- About Grace
Pilgrimage (part 2) continues into Jordan
On March 10, 2014
by Betty Bowersox
Saturday, February 22
It’s so lovely to sleep with the windows open and wake up to the sounds of horses, donkeys and camels making their morning noises! Of course, that’s after having been awakened some time after 4:00 AM for the call to morning prayer. We had an awesome time in Petra, but had to be up and ready to leave at 7:30 since Saturday was a day of many stops as well as many “slow downs” – there are speed bumps on most roads to assure adherence to reduced speed areas. Our guide, Ali, says they’re called “sleeping policemen.” Camil, our driver, missed slowing for one and we all took to the air in our seats, interrupting our ‘reflections’!
We passed thru the town of Ash-Shawbak and stopped to gaze at fortifications of Montreal Castle, a Crusader castle built in 1115 by Baldwin I who became King of Jerusalem. While this stop showed us what traditional surroundings of a Crusader castle may have looked like in, our destination was to Al-Karak to tour the ruins of the ancient Crusader stronghold there. Karak Castle, which has a view of the Dead Sea, is the largest and most well preserved castles in the region and is now surrounded by a city of about 20,000 people. It started as a Moabite Temple in 850 BC, and was further expanded between 1142 to 1161. At one time there were ~250K Muslims/Christians there, but in 1880 there was a huge conflict that had 25K Christians leave for Madaba, which is currently the city in Jordan where most Christians live. Hollywood is everywhere – Ali told us that some scenes from the movie ‘Kingdom of Heaven’ were filmed in Karak Castle. The building also shows signs of Nabataean [the citizens of Petra] influences left over from a 1st century fortress that was used as a Caravan station prior to the Castle being built. The kitchen and dining room areas were pretty clear, complete with a kitchen sink. It must have been a lot of work for the women of the Castle!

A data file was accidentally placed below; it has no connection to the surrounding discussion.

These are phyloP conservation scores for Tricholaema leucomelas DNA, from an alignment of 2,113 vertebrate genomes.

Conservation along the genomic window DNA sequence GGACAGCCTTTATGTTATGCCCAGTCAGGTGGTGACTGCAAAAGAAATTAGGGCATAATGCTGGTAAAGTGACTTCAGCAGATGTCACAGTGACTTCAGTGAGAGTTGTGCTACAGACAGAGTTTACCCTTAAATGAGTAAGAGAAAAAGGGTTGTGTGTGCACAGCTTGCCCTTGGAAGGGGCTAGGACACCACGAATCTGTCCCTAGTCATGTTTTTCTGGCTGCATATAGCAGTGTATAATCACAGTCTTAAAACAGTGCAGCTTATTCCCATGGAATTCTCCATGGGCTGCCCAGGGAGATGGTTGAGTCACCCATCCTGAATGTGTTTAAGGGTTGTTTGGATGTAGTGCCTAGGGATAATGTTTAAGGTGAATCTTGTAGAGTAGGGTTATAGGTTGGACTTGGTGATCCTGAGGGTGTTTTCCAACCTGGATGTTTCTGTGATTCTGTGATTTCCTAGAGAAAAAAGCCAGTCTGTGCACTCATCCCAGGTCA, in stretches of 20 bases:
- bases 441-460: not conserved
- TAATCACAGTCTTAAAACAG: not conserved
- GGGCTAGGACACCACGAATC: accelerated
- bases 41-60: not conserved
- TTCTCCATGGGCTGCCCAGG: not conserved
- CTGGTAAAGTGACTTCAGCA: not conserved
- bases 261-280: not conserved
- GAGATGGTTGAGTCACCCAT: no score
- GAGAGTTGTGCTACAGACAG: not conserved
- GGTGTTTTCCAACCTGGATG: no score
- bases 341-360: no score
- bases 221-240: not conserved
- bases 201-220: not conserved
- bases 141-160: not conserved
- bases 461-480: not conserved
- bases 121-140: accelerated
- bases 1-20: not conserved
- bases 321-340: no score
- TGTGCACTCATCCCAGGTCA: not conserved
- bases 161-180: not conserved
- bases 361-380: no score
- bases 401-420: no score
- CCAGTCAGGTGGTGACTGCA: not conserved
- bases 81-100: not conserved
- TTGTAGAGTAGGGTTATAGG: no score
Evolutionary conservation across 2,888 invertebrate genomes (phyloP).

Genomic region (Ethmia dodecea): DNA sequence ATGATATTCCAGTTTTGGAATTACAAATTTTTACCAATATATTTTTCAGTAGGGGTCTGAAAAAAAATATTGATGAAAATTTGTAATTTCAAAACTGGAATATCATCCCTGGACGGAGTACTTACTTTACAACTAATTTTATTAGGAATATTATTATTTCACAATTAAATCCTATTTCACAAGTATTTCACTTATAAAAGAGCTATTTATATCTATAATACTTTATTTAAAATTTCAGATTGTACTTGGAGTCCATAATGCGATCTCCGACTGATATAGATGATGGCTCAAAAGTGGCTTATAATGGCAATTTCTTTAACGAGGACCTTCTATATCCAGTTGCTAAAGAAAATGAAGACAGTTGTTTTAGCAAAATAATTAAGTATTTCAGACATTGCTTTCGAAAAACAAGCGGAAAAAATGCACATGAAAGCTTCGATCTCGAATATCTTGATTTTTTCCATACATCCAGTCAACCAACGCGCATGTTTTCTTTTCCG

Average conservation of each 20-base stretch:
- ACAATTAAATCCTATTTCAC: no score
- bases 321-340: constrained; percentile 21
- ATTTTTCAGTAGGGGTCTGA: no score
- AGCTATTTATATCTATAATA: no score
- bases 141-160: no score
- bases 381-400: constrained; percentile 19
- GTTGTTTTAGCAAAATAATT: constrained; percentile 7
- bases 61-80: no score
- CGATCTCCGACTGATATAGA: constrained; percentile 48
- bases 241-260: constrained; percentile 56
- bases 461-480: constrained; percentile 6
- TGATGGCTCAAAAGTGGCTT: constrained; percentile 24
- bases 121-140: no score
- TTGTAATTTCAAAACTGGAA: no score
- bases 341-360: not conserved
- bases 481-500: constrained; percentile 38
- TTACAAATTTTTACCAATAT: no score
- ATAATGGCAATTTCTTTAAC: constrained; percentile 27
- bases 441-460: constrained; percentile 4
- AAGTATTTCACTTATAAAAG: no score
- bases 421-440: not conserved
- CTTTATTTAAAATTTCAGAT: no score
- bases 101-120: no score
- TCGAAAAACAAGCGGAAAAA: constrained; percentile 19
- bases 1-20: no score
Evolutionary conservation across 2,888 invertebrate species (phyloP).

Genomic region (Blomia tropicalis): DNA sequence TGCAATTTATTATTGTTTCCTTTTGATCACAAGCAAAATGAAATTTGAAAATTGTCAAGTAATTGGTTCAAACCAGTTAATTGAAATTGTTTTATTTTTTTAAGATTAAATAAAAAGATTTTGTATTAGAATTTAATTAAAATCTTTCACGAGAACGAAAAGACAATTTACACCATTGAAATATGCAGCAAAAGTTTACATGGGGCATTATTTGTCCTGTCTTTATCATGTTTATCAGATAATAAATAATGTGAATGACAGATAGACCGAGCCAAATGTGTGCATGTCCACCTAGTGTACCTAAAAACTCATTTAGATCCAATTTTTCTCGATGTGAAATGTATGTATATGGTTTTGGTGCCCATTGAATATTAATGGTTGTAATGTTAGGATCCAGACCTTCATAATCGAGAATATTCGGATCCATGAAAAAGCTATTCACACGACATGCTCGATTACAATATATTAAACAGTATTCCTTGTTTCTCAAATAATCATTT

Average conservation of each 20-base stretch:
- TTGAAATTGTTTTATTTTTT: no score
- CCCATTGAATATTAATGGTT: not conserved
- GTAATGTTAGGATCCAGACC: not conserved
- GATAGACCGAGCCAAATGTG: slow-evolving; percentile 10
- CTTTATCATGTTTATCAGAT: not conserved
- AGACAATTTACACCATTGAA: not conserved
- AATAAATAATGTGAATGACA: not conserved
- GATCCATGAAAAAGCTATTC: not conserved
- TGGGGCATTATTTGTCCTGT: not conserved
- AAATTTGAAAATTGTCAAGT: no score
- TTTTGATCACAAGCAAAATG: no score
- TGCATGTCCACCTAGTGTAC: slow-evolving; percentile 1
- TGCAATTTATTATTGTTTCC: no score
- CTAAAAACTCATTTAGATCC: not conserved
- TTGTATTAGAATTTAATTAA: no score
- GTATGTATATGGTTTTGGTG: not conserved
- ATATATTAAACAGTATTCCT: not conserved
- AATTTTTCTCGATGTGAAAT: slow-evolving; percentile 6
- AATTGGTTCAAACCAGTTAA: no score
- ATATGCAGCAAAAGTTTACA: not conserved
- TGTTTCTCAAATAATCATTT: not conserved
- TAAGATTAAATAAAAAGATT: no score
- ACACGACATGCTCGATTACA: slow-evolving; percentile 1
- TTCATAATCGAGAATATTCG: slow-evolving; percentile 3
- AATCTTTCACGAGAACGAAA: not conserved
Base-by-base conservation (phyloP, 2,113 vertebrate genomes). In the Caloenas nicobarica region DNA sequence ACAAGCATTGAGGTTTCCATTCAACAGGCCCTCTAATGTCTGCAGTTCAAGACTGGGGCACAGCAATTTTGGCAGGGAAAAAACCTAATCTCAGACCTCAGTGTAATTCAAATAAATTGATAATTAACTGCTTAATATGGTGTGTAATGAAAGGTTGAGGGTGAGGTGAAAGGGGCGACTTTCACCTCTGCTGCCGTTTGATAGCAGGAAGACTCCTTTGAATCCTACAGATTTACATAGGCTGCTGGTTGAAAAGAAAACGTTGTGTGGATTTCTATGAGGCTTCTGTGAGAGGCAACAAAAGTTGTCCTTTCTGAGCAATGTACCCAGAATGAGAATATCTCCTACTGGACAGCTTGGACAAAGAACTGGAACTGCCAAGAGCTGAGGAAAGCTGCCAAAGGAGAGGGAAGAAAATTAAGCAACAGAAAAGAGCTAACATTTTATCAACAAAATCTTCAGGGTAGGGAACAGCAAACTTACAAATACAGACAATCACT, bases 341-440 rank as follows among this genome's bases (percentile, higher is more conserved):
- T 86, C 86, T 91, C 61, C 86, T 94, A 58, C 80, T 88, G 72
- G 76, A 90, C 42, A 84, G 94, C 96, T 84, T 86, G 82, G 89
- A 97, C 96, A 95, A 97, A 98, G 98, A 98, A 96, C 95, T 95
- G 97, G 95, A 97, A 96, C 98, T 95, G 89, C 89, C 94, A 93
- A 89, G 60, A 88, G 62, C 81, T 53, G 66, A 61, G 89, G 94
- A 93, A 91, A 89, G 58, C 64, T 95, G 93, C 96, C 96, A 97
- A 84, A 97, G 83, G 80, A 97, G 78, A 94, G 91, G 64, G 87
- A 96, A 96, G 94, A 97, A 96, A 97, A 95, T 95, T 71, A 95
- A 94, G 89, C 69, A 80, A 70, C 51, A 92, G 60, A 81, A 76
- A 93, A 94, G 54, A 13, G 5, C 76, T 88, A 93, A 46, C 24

All along the drive, especially in the Mediterranean regions and along the Desert Highway, the small Bedouin communities of tents and/or shepherds with flocks of sheep are passed by fast moving cars. It’s a feature of this country, as well as in Israel, that gives you a small window into how it was back in Christ’s time. Although the Bedouins have been encouraged to settle and take to agricultural and other more stable occupations – and to get their children schooled – it’s refreshing that those that prefer to keep to their nomadic heritage are supported by the government as well as the property owners on the lands that they set up their tents.
As we traveled from Karak to Nebo we went thru many small towns thronging with people since Saturday is the day for shopping before the work week begins on Sunday. Very few of the women here wore western dress, though many men did. While part of the congestion was due to all of the cars (and narrow streets), we noticed and commented on the number of people that were walking along the roads and across fields. It was also a nice day so many families were picnicking in shaded areas.